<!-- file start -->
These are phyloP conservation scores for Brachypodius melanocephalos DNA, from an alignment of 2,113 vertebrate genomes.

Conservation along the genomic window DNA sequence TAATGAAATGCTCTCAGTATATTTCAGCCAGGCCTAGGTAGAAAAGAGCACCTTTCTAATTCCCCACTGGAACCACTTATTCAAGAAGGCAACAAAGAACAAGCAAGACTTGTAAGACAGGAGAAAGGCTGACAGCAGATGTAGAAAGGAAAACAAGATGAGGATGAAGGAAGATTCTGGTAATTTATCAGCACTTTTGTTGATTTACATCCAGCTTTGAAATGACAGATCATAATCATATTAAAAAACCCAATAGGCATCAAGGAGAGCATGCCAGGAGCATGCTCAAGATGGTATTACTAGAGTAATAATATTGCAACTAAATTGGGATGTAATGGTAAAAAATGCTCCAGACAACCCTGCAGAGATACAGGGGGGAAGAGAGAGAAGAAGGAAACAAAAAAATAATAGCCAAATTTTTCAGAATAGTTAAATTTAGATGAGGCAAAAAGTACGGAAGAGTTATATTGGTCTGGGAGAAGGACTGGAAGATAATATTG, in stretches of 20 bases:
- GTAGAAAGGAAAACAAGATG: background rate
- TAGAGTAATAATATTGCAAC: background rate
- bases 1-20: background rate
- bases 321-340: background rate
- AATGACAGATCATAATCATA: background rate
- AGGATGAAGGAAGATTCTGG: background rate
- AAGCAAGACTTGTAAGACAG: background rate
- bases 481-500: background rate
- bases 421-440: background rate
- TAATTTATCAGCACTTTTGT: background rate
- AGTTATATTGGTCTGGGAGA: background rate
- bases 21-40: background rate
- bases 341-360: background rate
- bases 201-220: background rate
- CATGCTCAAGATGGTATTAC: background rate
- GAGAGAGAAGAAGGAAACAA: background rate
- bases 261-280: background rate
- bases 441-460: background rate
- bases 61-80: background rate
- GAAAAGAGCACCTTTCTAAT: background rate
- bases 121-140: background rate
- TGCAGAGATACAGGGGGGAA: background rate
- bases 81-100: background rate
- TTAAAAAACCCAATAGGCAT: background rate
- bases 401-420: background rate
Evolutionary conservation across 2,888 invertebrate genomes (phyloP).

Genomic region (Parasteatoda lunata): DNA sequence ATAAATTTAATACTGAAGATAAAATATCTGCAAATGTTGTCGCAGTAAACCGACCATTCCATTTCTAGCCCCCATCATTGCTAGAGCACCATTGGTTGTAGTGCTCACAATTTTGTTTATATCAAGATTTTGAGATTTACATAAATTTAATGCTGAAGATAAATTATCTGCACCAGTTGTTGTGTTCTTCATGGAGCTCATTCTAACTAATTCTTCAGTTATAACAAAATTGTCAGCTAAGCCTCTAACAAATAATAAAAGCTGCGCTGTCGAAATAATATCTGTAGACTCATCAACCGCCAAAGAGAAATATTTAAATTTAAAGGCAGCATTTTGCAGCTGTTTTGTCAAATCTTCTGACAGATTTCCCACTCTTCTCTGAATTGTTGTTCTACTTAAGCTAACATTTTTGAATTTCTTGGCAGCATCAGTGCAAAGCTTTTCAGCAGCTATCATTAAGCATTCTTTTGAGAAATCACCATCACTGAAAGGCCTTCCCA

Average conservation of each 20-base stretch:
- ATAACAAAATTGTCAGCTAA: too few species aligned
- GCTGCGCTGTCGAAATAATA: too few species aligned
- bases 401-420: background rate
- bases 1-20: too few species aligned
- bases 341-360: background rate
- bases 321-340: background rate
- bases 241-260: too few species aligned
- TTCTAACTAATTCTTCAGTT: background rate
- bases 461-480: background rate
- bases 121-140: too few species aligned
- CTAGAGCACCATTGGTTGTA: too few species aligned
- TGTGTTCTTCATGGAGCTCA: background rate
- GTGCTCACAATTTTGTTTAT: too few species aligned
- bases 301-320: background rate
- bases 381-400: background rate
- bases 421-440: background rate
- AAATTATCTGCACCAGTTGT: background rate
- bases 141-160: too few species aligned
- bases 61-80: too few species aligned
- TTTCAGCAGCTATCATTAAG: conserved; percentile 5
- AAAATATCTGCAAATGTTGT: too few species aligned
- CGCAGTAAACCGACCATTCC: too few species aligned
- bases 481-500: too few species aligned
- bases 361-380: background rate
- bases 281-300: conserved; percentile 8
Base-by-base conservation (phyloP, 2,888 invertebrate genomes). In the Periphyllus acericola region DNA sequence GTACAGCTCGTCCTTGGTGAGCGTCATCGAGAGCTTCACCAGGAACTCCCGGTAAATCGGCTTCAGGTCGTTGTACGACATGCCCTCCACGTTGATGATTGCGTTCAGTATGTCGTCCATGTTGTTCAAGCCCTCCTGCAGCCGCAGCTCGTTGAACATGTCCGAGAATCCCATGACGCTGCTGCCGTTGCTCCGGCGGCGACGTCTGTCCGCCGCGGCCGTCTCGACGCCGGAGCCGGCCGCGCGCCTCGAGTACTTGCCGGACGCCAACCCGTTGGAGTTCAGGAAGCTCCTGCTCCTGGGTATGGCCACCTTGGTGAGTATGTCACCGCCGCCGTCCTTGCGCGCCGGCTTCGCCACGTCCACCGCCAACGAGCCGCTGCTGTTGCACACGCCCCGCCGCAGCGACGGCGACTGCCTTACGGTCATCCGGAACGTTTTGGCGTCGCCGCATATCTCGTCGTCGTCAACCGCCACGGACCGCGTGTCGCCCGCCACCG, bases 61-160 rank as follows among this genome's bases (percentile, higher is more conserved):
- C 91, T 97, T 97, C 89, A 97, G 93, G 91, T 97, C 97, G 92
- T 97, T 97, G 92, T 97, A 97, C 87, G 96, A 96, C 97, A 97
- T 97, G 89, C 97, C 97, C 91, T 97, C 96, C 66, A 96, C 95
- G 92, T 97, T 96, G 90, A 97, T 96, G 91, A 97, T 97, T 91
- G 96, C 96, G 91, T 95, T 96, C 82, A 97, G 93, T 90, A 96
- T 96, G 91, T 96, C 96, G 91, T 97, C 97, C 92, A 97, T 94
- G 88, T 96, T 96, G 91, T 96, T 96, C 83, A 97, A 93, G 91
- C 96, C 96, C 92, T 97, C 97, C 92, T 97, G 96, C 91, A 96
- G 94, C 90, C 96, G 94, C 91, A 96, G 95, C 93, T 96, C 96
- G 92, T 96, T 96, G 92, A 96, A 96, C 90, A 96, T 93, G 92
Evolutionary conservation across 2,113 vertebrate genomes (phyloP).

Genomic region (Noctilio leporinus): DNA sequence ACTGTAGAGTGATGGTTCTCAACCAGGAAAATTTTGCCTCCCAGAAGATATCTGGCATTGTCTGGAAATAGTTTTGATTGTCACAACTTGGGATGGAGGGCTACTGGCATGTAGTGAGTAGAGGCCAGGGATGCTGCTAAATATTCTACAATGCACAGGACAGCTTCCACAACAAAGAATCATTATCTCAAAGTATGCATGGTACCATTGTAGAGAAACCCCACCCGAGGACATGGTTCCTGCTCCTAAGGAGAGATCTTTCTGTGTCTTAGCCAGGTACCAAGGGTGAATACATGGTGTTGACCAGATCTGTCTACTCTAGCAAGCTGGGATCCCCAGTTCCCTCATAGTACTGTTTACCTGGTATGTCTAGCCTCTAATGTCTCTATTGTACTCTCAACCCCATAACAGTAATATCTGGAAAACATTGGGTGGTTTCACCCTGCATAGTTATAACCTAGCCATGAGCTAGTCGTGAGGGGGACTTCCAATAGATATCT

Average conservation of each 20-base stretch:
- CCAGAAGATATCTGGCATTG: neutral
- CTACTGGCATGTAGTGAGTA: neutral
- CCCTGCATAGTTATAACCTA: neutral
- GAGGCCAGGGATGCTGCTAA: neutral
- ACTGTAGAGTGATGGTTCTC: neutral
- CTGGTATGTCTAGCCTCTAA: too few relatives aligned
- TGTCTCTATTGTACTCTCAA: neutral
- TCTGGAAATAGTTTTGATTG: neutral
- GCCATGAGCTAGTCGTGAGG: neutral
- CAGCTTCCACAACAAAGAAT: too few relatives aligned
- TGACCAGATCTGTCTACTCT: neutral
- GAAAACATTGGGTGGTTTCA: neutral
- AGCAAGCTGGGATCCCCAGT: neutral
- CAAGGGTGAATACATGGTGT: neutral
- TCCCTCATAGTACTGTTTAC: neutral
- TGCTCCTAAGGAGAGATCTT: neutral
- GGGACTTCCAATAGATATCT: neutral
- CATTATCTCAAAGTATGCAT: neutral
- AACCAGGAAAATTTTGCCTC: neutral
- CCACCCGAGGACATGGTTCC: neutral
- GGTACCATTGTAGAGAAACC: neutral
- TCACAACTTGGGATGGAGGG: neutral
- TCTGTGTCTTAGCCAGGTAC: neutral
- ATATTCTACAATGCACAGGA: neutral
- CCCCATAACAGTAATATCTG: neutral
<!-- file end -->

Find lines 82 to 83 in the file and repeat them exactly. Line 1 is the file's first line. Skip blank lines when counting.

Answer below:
- AGCAAGCTGGGATCCCCAGT: neutral
- CAAGGGTGAATACATGGTGT: neutral